Dealers often think of waste being limited to trash such as the old equipment that customers drop off to be repaired and never pick up, a trade in that never gets fixed, wood crates for shipping wholegoods, old catalogs and other treasures collected over the years. While all trash in a dealership can be considered waste, not all waste in a dealership is trash.
In your dealership, waste can take on several forms: time spent in service waiting for the parts department to fill a pick ticket or order, waiting for customers to get back to pick up work that has been completed, come-backs in service and wrong addresses for the pick-up and delivery, and even the time it takes for a manager to answer a question from one of their people.
Change your thinking
As I work with dealerships to improve profitability I try to help the owners and managers focus on reducing their wasted time, wasted steps and wasted resources¾especially their people. Change the way they look at your dealership by shifting the focus from doing business to building a business.
What if you made the decision to come to your store tomorrow with a focus on building a better business? How would that change the way you went through your day? What if all of your employees came in tomorrow with the same focus? By making a simple change in how you think, you can change the complete dynamics of your dealership and build a strong, competitive, profitable business.
Observe existing processes
To begin eliminating waste you have to start creating processes for all aspects of your business. Let’s take a look at a specific example of how you can do this in your dealership, using something as simple as the process of checking in a piece of equipment to be serviced. Starting from the moment a customer walks into your dealership, what are the steps you take to get the equipment from the customer to the point it is ready to be brought into the service process?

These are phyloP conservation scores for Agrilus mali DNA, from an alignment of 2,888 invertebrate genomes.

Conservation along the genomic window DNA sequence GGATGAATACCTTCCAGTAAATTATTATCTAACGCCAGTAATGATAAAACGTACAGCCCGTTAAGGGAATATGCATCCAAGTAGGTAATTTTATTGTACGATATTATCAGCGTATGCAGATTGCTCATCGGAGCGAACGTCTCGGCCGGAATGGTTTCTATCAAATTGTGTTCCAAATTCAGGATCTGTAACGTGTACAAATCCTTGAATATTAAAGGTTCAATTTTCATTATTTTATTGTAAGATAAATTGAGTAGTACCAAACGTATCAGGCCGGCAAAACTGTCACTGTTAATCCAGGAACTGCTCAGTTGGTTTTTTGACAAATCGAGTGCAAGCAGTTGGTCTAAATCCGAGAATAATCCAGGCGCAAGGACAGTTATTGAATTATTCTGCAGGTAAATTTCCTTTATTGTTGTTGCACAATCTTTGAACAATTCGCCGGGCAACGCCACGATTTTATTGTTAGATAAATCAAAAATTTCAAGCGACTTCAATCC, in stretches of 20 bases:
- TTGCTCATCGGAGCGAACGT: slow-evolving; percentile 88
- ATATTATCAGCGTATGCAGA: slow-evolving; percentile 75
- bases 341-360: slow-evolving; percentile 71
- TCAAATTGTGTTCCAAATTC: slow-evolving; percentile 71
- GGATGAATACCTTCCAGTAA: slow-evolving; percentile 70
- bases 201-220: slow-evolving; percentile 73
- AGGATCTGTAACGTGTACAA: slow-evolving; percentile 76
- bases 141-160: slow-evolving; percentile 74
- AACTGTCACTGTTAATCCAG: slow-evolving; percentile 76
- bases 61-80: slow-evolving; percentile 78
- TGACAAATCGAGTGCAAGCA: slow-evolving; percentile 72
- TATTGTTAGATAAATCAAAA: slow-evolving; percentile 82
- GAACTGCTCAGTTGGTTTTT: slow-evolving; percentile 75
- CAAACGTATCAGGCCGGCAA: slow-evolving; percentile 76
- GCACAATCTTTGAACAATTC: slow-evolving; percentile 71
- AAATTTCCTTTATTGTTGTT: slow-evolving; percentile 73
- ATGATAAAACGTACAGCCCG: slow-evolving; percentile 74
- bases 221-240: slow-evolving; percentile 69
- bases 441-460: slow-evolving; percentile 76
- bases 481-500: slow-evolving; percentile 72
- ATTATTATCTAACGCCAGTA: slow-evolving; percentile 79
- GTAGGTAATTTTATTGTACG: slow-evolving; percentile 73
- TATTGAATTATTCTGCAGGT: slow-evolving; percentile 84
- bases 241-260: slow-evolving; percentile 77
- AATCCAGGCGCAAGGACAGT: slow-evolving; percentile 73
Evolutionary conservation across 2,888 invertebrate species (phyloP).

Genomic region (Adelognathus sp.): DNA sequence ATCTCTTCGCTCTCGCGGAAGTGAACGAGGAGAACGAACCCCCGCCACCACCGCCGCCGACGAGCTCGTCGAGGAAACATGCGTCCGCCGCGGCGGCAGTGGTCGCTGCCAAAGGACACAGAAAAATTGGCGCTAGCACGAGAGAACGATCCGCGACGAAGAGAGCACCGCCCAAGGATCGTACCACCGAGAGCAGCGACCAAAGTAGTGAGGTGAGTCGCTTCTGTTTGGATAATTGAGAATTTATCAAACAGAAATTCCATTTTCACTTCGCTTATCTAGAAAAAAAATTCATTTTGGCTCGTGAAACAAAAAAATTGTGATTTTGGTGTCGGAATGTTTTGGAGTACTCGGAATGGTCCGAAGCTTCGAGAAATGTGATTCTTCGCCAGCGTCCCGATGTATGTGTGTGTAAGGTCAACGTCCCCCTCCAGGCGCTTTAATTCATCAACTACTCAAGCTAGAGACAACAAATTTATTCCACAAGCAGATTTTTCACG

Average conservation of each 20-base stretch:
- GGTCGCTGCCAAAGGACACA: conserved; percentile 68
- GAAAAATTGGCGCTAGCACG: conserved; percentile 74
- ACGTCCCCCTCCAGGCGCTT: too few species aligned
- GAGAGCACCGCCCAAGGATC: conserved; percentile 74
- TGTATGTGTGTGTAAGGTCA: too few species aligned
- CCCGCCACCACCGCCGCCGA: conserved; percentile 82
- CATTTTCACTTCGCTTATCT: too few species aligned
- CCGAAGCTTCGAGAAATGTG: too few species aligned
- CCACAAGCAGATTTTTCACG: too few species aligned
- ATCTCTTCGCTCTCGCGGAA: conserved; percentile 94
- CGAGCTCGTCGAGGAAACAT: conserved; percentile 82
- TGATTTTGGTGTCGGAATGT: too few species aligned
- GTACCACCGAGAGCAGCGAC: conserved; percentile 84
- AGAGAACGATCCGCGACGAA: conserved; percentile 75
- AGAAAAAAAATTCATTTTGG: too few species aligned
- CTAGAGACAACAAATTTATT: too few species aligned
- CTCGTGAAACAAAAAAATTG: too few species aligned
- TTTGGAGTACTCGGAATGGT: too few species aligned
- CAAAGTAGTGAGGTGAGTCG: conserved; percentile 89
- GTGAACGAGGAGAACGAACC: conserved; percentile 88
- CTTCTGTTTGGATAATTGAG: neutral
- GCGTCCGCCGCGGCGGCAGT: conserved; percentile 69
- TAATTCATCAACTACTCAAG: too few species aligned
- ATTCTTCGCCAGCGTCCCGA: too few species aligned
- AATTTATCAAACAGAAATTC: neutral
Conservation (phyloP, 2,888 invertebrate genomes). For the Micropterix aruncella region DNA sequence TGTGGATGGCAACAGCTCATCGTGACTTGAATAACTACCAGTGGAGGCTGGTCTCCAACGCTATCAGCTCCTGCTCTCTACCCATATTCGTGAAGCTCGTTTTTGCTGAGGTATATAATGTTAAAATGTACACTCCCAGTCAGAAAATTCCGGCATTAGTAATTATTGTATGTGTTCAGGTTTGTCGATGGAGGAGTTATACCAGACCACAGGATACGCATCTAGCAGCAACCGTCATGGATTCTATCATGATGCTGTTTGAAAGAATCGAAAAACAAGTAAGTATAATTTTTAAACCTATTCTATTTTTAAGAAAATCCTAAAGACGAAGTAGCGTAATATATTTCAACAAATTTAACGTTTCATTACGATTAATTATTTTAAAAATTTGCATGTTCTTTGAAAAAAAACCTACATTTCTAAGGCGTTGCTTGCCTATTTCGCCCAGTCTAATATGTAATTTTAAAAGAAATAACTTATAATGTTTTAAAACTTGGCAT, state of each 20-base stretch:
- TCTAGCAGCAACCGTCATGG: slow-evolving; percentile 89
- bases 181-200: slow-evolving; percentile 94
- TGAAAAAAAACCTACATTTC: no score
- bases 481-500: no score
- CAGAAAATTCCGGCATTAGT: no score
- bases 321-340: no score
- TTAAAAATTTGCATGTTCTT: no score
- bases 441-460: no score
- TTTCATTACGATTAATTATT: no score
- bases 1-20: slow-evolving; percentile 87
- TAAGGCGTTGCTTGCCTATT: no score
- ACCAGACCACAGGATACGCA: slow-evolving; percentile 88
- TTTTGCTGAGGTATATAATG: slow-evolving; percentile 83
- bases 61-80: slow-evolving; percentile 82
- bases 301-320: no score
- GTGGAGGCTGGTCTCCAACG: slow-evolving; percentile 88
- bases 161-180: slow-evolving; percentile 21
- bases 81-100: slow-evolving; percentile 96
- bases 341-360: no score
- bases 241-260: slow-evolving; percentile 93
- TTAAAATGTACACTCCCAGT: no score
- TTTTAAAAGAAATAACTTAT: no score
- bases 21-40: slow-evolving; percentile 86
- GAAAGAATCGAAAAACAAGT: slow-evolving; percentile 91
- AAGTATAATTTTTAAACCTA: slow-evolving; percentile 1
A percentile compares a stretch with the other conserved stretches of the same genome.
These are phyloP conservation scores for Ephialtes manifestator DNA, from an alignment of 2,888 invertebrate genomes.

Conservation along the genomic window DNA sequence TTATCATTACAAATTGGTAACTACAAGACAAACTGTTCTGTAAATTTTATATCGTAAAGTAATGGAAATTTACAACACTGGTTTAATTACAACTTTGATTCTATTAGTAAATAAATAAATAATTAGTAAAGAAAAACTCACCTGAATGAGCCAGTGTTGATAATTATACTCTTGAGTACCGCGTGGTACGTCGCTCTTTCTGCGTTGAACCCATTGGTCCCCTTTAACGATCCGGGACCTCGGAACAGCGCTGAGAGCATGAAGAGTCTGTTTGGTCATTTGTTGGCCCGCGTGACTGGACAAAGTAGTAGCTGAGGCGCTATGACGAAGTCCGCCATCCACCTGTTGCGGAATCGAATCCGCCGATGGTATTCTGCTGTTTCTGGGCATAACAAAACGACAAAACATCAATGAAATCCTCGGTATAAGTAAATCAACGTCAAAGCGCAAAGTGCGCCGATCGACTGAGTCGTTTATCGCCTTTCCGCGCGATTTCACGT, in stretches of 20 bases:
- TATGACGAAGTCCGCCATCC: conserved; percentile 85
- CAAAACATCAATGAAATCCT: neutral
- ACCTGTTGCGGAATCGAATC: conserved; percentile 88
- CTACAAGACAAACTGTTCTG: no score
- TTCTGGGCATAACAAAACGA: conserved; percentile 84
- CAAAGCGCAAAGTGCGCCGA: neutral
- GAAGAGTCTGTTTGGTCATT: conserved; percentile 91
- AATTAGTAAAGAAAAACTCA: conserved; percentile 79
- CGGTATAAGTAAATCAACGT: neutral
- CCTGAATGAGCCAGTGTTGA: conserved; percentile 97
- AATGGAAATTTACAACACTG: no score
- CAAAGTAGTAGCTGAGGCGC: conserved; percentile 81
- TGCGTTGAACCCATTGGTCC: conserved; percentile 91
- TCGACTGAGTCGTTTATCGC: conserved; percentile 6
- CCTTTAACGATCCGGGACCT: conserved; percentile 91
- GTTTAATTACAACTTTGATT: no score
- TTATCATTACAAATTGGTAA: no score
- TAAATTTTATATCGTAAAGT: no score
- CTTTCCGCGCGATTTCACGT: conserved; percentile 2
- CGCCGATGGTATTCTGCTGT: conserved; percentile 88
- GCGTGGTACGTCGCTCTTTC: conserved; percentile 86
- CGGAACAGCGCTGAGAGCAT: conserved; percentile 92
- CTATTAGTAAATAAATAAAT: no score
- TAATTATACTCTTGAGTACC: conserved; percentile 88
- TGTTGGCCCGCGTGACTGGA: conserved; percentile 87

Mentally walk through the process for your dealership and write down the steps and employees involved in the process. Keep thinking through the process until the equipment is staged to be serviced. How many steps are there in your process? Did you leave out any steps?
Once you have walked through the process in your mind and jotted it down on paper, take a moment and watch it actually occur in your dealership as your employees check in equipment from a customer. Does the process work the same way that you outlined it? Did any differences affect the result of getting the equipment serviced for the customer in either a positive or a negative way? Take the time to adjust your written process and then share your findings with your employees.
Look for ways to improve processes
You have now created a standard operating procedure for that process and will have uncovered some problems that exist in the current process. At this point, your goal is to focus your employees on improving the process by breaking down each of the steps and consider options on how they could be improved and waste eliminated.
In most cases, the best person to document and improve processes is the person you are paying to do the work right now. Who is better than your delivery people to document your delivery process and work to improve it?
Get your employees involved in eliminating the waste from your dealership this year. Work with them to document the processes that take place in each aspect of your dealership, and send them on the path of finding ways to improve them. If each employee found a way to remove just 10% of the waste out of a process, think of the impact it would make on your bottom line.